Everything is getting royally screwed up. Weeks ago they were reporting that they were pumping sea water into the reactors. At that time I questioned that report. To pump sea water into a reactor with a melting core without massive additions of boron could result in criticality. Boron is usually in the control rods because it scarfs up neutrons and makes it difficult to sustain a reaction in the uranium. When the core melts it is assumed that the boron control rods melt also. the only problem with that is that Boron dissolves in the hot water of the reactor and forms boric acid. If they were flushing the reactor with sea water they were effectively flushing the boron from the reactor. When I posted on the various physics and science boards of my fear I was told that the Japanese would not be that stupid.

    Guess what?

    And then they wondered why there was a BLUE GLOW over the reactor site?! Amazing!
     
  2. Intense
    Offline

    Intense Senior Member

    Joined:
    Aug 2, 2009
    Messages:
    44,911
    Thanks Received:
    5,841
    Trophy Points:
    48
    Ratings:
    +5,842
    It does amaze me how often we find generators and pumps put where they are vulnerable to flood conditions. Low ground, pits, why not protected elevated platforms or rooftops?
     
    • Thank You! Thank You! x 1
  3. Neubarth
    Offline

    Neubarth At the Ballpark July 30th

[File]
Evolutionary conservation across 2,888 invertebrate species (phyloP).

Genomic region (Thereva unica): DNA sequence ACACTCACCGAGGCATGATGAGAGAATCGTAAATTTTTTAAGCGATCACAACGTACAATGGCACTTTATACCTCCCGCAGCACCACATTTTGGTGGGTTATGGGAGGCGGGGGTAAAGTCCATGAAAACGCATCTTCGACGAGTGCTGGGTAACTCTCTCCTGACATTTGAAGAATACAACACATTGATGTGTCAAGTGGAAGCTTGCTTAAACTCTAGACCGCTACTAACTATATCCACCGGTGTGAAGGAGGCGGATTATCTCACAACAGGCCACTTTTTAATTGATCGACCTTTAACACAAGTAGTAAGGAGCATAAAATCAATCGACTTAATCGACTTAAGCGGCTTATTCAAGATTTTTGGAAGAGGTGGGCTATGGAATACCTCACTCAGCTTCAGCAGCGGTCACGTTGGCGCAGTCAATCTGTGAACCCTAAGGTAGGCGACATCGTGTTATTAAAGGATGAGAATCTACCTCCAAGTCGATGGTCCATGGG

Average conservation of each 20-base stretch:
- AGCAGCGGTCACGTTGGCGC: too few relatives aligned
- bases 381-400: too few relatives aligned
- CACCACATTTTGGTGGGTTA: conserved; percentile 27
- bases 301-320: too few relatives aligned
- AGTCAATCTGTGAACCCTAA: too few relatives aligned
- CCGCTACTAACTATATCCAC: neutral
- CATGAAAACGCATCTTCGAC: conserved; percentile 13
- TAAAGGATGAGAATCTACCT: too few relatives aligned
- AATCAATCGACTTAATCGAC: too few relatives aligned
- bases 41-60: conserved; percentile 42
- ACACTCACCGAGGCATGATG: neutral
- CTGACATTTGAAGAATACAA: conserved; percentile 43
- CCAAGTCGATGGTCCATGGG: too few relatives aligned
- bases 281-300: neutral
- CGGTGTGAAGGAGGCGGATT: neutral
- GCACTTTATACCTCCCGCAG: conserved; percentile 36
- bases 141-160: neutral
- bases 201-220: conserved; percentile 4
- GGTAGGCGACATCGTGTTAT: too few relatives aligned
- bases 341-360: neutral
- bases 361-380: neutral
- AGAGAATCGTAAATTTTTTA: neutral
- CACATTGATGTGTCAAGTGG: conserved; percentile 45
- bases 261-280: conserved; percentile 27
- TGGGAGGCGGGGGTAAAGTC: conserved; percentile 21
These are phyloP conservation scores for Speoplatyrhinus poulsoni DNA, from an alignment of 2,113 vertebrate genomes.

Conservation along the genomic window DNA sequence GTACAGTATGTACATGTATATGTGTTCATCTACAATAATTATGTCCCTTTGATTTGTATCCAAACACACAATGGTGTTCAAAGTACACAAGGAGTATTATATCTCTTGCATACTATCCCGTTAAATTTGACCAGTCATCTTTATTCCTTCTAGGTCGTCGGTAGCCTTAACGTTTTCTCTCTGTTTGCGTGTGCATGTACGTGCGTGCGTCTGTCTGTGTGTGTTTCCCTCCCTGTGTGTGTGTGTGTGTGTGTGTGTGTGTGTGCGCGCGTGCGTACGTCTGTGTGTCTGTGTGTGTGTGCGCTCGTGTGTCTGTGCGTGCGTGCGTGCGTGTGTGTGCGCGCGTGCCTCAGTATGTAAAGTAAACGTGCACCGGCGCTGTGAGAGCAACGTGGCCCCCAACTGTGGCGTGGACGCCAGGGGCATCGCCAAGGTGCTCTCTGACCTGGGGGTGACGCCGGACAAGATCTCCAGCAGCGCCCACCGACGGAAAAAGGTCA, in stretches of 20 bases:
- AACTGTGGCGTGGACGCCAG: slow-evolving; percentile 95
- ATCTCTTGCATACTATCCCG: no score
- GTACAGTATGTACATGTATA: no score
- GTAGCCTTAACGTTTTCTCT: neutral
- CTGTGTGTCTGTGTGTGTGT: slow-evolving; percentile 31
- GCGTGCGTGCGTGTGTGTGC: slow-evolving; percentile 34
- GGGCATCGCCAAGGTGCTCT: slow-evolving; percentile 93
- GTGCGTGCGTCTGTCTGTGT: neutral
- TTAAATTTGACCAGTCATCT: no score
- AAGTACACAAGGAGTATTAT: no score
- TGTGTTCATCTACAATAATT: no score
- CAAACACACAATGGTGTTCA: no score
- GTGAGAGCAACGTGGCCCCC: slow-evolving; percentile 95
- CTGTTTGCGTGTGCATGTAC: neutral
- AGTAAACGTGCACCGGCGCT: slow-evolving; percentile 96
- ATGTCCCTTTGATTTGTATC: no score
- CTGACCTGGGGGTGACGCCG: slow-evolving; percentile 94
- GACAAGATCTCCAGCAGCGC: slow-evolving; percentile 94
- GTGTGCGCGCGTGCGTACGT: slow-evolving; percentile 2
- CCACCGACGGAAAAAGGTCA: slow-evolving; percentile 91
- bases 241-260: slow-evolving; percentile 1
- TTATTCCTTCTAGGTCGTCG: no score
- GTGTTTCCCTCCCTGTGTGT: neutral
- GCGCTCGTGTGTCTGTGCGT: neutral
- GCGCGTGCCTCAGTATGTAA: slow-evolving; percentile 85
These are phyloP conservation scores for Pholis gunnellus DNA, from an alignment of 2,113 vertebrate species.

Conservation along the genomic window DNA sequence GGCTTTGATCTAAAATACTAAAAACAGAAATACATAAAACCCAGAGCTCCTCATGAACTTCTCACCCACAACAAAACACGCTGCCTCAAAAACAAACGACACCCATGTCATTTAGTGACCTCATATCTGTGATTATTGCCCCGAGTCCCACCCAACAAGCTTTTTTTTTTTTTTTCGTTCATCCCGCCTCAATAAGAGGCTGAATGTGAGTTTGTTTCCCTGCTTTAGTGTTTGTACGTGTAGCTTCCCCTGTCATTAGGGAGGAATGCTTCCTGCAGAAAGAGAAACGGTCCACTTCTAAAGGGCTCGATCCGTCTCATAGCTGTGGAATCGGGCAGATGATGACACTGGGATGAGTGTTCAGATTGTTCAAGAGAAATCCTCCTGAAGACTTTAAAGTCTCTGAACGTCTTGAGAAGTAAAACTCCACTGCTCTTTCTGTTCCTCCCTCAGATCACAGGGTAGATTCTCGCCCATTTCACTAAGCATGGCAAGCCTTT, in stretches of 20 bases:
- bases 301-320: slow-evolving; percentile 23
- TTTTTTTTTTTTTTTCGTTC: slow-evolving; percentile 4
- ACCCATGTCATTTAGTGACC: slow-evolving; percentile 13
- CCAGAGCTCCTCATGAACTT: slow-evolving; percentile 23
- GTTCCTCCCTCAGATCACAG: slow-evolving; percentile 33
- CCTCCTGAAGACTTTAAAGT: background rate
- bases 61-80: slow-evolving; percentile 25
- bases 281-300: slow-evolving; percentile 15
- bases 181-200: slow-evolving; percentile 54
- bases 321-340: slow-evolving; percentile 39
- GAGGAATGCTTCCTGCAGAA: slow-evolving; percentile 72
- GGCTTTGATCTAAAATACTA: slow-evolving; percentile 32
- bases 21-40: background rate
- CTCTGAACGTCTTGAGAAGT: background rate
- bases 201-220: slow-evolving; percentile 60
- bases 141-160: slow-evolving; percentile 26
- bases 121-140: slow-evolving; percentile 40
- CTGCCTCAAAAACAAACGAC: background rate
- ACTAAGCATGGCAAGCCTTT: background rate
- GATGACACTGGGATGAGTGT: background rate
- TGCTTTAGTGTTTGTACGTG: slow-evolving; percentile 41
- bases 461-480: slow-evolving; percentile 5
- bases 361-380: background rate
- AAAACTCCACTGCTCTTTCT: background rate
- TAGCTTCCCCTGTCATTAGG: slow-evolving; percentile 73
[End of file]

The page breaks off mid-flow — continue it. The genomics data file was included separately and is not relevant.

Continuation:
Joined:
    Nov 8, 2008
    Messages:
    3,756
    Thanks Received:
    200
    Trophy Points:
    48
    Location:
    South Pacific
    Ratings:
    +200
    Putting those Emergency Diesel Generators where they could be flooded by a fifteen foot wave was total insanity. They should have had an emergency Generator building on the hill behind the site. While they were at it, they could have built a buss tie electrical distribution system to provide power to any pump from any of the generators. Instead they had generators at each plant without the capacity to cross connect in the case of the failure of one.
     
  4. Neubarth
    Offline

    Neubarth At the Ballpark July 30th

    Joined:
    Nov 8, 2008
    Messages:
    3,756
    Thanks Received:
    200
    Trophy Points:
    48
    Location:
    South Pacific
    Ratings:
    +200
    Radiation forecasts in Japan kept secret to avoid “panic in the whole of society” « Energy News